Read Part 1, Part 2.
Having previously considered some important hermeneutic principles, we return to our discussion of Proverbs 22:15:
Folly or foolishness (Heb., iuelet, feminine singular noun) is being bound (Heb., qasurah, verb passive participle) in the heart (Heb., beleb, preposition and noun) of a child (Heb., nayer, masculine singular noun), a rod (Heb., shebet, masculine singular noun) of discipline (Heb., musar, masculine singular noun) will cause it to be distant or far (Heb., yarechiyqenah, hiphil or causative verb, imperfect, third person singular feminine suffix) from him (Heb., mimenu, preposition with third person singular masculine suffix).
In the previous installment, we focused especially the meaning of the term translated in the NASB as child, the Hebrew nayer. We saw that the term, understood literally, can reference anyone from infants to teenagers (see Ex. 2:6, Judg. 13:24, Gen. 14:24). In this current installment, we address three questions about the remainder of this verse:
- What is a rod? (shebet)
- What is the purpose for using the rod?
- Does this verse indicate when one should stop using the rod?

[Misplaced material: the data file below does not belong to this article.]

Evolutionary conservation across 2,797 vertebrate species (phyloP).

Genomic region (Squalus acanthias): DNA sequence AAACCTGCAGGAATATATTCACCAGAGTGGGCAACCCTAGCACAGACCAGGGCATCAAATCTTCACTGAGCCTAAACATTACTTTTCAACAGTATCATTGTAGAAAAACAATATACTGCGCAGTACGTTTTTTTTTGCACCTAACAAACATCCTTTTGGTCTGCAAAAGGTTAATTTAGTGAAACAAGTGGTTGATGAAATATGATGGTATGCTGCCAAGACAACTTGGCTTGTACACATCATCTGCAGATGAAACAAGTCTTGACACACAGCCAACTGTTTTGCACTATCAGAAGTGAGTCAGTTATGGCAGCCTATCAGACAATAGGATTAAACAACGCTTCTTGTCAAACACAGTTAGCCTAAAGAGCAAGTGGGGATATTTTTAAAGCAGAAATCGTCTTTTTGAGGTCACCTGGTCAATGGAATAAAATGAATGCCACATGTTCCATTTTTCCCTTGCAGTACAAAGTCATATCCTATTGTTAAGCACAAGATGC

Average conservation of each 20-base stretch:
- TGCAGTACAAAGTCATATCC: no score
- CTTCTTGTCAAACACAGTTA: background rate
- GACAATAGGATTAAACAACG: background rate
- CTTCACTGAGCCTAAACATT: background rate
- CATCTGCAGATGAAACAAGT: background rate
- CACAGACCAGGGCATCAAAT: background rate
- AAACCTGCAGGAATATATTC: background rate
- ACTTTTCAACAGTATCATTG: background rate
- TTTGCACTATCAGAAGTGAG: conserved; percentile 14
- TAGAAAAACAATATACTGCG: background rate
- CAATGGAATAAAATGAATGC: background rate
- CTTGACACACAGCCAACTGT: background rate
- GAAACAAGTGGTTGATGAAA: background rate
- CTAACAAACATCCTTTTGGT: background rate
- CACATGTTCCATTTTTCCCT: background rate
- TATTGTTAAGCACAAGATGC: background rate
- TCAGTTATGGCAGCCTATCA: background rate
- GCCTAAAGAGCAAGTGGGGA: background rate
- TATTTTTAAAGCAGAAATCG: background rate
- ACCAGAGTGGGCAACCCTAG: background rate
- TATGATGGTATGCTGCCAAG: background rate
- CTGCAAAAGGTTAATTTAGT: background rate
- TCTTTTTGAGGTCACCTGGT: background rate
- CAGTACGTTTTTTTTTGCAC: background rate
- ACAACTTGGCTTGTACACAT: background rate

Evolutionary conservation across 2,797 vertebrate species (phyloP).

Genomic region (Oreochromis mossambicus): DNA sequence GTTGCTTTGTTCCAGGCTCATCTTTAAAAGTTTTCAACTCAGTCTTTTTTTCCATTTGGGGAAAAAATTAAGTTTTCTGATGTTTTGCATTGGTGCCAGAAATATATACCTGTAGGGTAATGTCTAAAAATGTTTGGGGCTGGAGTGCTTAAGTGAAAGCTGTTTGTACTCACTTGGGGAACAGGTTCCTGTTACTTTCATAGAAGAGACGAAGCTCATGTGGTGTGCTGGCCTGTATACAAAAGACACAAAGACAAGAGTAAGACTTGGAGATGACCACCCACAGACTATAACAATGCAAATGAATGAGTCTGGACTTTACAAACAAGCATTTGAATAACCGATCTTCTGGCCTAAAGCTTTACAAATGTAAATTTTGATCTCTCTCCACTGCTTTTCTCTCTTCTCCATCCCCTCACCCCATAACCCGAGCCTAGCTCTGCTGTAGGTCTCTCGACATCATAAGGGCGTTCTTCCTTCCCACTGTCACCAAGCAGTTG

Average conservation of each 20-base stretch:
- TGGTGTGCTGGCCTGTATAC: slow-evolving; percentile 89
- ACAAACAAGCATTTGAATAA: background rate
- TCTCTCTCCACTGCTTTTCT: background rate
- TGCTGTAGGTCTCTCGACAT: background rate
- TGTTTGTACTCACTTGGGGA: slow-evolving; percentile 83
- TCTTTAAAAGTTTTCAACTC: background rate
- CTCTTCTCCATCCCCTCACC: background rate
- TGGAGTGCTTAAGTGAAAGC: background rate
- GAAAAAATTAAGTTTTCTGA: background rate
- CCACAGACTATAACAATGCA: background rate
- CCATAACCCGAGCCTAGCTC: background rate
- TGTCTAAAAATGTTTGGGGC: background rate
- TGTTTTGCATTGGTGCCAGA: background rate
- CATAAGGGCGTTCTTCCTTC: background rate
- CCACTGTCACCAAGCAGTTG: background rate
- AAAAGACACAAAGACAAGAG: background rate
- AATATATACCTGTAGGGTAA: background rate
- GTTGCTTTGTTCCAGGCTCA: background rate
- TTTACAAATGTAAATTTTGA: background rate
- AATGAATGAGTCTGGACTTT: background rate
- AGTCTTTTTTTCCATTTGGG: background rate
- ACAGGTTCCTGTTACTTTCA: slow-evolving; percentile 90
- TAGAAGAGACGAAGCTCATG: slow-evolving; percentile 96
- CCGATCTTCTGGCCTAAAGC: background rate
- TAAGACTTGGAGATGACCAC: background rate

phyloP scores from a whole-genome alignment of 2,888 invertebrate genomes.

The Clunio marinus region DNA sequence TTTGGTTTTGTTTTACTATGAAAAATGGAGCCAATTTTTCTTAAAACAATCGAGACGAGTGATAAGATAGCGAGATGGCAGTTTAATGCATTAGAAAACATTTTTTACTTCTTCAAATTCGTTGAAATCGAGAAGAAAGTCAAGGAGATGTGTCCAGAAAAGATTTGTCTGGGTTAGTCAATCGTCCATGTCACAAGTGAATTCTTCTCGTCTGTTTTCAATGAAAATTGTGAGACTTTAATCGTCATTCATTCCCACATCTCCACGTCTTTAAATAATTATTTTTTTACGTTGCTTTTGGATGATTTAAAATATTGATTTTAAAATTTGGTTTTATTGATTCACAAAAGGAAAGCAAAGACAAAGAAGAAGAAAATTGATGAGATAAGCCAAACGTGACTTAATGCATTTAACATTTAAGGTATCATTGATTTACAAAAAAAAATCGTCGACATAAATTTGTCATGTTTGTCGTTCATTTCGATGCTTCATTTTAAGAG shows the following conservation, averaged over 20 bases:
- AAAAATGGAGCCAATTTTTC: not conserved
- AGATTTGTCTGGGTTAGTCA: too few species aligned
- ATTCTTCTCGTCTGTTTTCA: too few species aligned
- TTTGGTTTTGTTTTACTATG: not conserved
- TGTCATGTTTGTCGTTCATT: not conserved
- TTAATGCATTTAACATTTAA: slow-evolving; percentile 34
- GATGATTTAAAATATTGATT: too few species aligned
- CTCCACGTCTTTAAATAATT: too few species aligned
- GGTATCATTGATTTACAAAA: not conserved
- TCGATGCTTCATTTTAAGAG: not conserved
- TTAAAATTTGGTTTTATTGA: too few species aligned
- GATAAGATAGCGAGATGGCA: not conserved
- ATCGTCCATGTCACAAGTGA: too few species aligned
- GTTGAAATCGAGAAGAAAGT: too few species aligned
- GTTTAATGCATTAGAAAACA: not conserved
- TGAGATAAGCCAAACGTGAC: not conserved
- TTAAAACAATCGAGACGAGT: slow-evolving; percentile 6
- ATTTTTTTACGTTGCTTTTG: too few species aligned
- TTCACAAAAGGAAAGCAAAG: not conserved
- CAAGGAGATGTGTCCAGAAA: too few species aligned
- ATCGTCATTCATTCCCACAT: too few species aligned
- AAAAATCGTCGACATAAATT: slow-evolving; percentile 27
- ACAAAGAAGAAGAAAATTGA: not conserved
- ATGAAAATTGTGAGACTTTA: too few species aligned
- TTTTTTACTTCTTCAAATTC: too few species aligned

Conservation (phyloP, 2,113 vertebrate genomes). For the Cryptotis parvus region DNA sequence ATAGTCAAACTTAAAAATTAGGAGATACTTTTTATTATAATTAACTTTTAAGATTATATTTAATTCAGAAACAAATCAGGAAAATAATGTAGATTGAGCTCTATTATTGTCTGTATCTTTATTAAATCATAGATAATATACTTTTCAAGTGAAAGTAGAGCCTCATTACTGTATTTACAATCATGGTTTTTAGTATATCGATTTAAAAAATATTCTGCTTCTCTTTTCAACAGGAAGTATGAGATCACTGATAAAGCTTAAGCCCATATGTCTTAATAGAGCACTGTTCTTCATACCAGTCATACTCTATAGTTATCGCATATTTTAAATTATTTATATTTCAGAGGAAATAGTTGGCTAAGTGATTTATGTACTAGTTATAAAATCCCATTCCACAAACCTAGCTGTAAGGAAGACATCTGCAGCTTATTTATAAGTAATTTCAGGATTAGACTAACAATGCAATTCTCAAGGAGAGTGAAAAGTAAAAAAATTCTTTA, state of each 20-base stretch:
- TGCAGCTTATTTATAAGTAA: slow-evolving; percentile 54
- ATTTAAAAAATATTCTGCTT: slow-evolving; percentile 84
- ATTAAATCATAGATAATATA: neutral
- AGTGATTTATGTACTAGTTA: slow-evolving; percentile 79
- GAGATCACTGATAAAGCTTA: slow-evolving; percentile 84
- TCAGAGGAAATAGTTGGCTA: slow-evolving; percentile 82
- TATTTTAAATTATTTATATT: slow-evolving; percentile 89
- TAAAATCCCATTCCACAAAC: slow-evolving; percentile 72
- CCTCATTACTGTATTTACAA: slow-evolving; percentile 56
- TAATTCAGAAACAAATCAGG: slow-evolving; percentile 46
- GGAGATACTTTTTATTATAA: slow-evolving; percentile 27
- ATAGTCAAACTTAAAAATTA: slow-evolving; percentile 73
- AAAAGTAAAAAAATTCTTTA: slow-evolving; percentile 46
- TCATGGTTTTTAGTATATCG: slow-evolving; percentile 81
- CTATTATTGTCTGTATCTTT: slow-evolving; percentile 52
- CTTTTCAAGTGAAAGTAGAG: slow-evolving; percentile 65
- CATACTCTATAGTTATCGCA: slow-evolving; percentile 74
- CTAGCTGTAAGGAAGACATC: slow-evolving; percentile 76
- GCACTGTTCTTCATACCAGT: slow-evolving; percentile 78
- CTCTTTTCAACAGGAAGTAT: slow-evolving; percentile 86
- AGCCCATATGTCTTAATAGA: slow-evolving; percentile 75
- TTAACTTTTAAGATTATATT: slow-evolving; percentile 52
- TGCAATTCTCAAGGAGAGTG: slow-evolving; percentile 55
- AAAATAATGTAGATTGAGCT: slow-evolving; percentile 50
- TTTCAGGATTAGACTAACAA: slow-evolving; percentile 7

The rod (shebet) is described here as the instrument of discipline, and seems not identical to the staff (maqel, e.g., see Gen. 32:10), an instrument that aided the shepherd in walking, and served as a weapon and a goad. Nonetheless, the rod was an implement, which if used too intensively, could cause death (Ex. 21:20), and so it was not to be used carelessly. Elsewhere the term is used to describe a scepter, or rod of ruling (Gen. 49:10), an instrument of judgment (Job 9:34), and an instrument of comfort (Ps. 23:4). And of course it is also a word used frequently in the OT as referring to a tribe. Rashi described the rod as both capable and incapable of killing, and noted that the manner of use (location on the body and intensity) was determinative.* Rashi’s implication is that the rod would be applied to different parts of the anatomy for different purposes.